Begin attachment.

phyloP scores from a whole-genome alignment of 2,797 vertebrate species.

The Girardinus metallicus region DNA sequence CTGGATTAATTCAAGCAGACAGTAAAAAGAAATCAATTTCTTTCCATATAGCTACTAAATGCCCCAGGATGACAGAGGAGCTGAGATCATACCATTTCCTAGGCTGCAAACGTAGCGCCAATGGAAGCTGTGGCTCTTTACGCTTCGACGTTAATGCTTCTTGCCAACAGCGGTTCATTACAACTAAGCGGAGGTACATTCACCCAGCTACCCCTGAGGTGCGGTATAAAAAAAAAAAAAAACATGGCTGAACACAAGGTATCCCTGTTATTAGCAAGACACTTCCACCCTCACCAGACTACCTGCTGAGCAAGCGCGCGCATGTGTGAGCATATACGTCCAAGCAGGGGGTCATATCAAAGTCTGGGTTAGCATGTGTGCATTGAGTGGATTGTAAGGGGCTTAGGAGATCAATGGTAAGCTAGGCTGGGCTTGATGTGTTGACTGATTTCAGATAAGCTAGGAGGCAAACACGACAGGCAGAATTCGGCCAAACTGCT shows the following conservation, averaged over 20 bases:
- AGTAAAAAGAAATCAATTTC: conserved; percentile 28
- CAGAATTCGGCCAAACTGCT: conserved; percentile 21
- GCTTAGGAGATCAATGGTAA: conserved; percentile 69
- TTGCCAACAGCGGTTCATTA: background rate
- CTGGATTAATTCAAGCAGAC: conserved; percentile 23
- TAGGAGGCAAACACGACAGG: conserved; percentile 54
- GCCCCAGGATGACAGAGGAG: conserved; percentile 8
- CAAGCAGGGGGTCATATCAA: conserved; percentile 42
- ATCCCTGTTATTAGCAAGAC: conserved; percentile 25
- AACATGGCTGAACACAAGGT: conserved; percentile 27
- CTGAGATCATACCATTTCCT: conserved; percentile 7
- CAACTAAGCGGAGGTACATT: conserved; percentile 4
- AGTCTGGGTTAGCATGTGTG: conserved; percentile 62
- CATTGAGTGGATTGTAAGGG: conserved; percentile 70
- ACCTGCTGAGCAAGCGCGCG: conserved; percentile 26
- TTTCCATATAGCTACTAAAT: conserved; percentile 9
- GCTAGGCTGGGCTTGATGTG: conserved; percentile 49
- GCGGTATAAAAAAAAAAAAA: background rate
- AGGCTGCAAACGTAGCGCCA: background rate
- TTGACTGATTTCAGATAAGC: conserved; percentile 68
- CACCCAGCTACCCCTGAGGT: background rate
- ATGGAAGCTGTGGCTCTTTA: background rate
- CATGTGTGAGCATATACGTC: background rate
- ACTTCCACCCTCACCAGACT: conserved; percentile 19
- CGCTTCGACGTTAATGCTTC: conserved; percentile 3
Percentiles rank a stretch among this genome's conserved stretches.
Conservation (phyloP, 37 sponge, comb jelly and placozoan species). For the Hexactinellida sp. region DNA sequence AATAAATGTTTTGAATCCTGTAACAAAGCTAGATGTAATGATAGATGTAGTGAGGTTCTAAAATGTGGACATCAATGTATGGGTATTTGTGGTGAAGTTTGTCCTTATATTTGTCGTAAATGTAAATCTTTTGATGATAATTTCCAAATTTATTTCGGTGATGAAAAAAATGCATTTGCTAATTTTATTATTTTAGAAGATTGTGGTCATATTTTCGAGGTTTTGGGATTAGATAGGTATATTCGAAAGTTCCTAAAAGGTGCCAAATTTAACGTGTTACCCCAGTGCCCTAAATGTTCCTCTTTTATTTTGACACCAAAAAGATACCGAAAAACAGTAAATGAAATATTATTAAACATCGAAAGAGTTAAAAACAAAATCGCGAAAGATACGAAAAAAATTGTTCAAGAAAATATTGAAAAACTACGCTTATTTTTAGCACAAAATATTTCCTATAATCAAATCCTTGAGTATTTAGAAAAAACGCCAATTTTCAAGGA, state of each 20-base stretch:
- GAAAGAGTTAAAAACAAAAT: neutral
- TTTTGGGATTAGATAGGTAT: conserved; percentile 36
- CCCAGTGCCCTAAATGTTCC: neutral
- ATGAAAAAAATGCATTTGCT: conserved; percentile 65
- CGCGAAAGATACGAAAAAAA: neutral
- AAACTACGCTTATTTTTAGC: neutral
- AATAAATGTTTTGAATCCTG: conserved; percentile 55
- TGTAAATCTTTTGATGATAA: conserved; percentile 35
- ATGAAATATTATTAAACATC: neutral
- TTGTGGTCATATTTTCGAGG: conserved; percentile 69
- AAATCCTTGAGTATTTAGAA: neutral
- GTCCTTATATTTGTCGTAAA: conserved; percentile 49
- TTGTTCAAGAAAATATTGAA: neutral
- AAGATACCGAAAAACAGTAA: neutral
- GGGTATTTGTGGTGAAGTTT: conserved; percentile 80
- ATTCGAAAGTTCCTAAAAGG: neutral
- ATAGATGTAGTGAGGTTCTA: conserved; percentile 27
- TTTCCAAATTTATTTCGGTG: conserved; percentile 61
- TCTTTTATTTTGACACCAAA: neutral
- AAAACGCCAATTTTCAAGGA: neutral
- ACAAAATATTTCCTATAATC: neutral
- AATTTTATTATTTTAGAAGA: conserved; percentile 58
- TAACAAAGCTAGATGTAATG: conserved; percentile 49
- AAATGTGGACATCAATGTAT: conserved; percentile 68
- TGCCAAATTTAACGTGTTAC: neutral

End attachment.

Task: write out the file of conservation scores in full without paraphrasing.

phyloP scores from a whole-genome alignment of 2,797 vertebrate species.

The Girardinus metallicus region DNA sequence CTGGATTAATTCAAGCAGACAGTAAAAAGAAATCAATTTCTTTCCATATAGCTACTAAATGCCCCAGGATGACAGAGGAGCTGAGATCATACCATTTCCTAGGCTGCAAACGTAGCGCCAATGGAAGCTGTGGCTCTTTACGCTTCGACGTTAATGCTTCTTGCCAACAGCGGTTCATTACAACTAAGCGGAGGTACATTCACCCAGCTACCCCTGAGGTGCGGTATAAAAAAAAAAAAAAACATGGCTGAACACAAGGTATCCCTGTTATTAGCAAGACACTTCCACCCTCACCAGACTACCTGCTGAGCAAGCGCGCGCATGTGTGAGCATATACGTCCAAGCAGGGGGTCATATCAAAGTCTGGGTTAGCATGTGTGCATTGAGTGGATTGTAAGGGGCTTAGGAGATCAATGGTAAGCTAGGCTGGGCTTGATGTGTTGACTGATTTCAGATAAGCTAGGAGGCAAACACGACAGGCAGAATTCGGCCAAACTGCT shows the following conservation, averaged over 20 bases:
- AGTAAAAAGAAATCAATTTC: conserved; percentile 28
- CAGAATTCGGCCAAACTGCT: conserved; percentile 21
- GCTTAGGAGATCAATGGTAA: conserved; percentile 69
- TTGCCAACAGCGGTTCATTA: background rate
- CTGGATTAATTCAAGCAGAC: conserved; percentile 23
- TAGGAGGCAAACACGACAGG: conserved; percentile 54
- GCCCCAGGATGACAGAGGAG: conserved; percentile 8
- CAAGCAGGGGGTCATATCAA: conserved; percentile 42
- ATCCCTGTTATTAGCAAGAC: conserved; percentile 25
- AACATGGCTGAACACAAGGT: conserved; percentile 27
- CTGAGATCATACCATTTCCT: conserved; percentile 7
- CAACTAAGCGGAGGTACATT: conserved; percentile 4
- AGTCTGGGTTAGCATGTGTG: conserved; percentile 62
- CATTGAGTGGATTGTAAGGG: conserved; percentile 70
- ACCTGCTGAGCAAGCGCGCG: conserved; percentile 26
- TTTCCATATAGCTACTAAAT: conserved; percentile 9
- GCTAGGCTGGGCTTGATGTG: conserved; percentile 49
- GCGGTATAAAAAAAAAAAAA: background rate
- AGGCTGCAAACGTAGCGCCA: background rate
- TTGACTGATTTCAGATAAGC: conserved; percentile 68
- CACCCAGCTACCCCTGAGGT: background rate
- ATGGAAGCTGTGGCTCTTTA: background rate
- CATGTGTGAGCATATACGTC: background rate
- ACTTCCACCCTCACCAGACT: conserved; percentile 19
- CGCTTCGACGTTAATGCTTC: conserved; percentile 3
Percentiles rank a stretch among this genome's conserved stretches.
Conservation (phyloP, 37 sponge, comb jelly and placozoan species). For the Hexactinellida sp. region DNA sequence AATAAATGTTTTGAATCCTGTAACAAAGCTAGATGTAATGATAGATGTAGTGAGGTTCTAAAATGTGGACATCAATGTATGGGTATTTGTGGTGAAGTTTGTCCTTATATTTGTCGTAAATGTAAATCTTTTGATGATAATTTCCAAATTTATTTCGGTGATGAAAAAAATGCATTTGCTAATTTTATTATTTTAGAAGATTGTGGTCATATTTTCGAGGTTTTGGGATTAGATAGGTATATTCGAAAGTTCCTAAAAGGTGCCAAATTTAACGTGTTACCCCAGTGCCCTAAATGTTCCTCTTTTATTTTGACACCAAAAAGATACCGAAAAACAGTAAATGAAATATTATTAAACATCGAAAGAGTTAAAAACAAAATCGCGAAAGATACGAAAAAAATTGTTCAAGAAAATATTGAAAAACTACGCTTATTTTTAGCACAAAATATTTCCTATAATCAAATCCTTGAGTATTTAGAAAAAACGCCAATTTTCAAGGA, state of each 20-base stretch:
- GAAAGAGTTAAAAACAAAAT: neutral
- TTTTGGGATTAGATAGGTAT: conserved; percentile 36
- CCCAGTGCCCTAAATGTTCC: neutral
- ATGAAAAAAATGCATTTGCT: conserved; percentile 65
- CGCGAAAGATACGAAAAAAA: neutral
- AAACTACGCTTATTTTTAGC: neutral
- AATAAATGTTTTGAATCCTG: conserved; percentile 55
- TGTAAATCTTTTGATGATAA: conserved; percentile 35
- ATGAAATATTATTAAACATC: neutral
- TTGTGGTCATATTTTCGAGG: conserved; percentile 69
- AAATCCTTGAGTATTTAGAA: neutral
- GTCCTTATATTTGTCGTAAA: conserved; percentile 49
- TTGTTCAAGAAAATATTGAA: neutral
- AAGATACCGAAAAACAGTAA: neutral
- GGGTATTTGTGGTGAAGTTT: conserved; percentile 80
- ATTCGAAAGTTCCTAAAAGG: neutral
- ATAGATGTAGTGAGGTTCTA: conserved; percentile 27
- TTTCCAAATTTATTTCGGTG: conserved; percentile 61
- TCTTTTATTTTGACACCAAA: neutral
- AAAACGCCAATTTTCAAGGA: neutral
- ACAAAATATTTCCTATAATC: neutral
- AATTTTATTATTTTAGAAGA: conserved; percentile 58
- TAACAAAGCTAGATGTAATG: conserved; percentile 49
- AAATGTGGACATCAATGTAT: conserved; percentile 68
- TGCCAAATTTAACGTGTTAC: neutral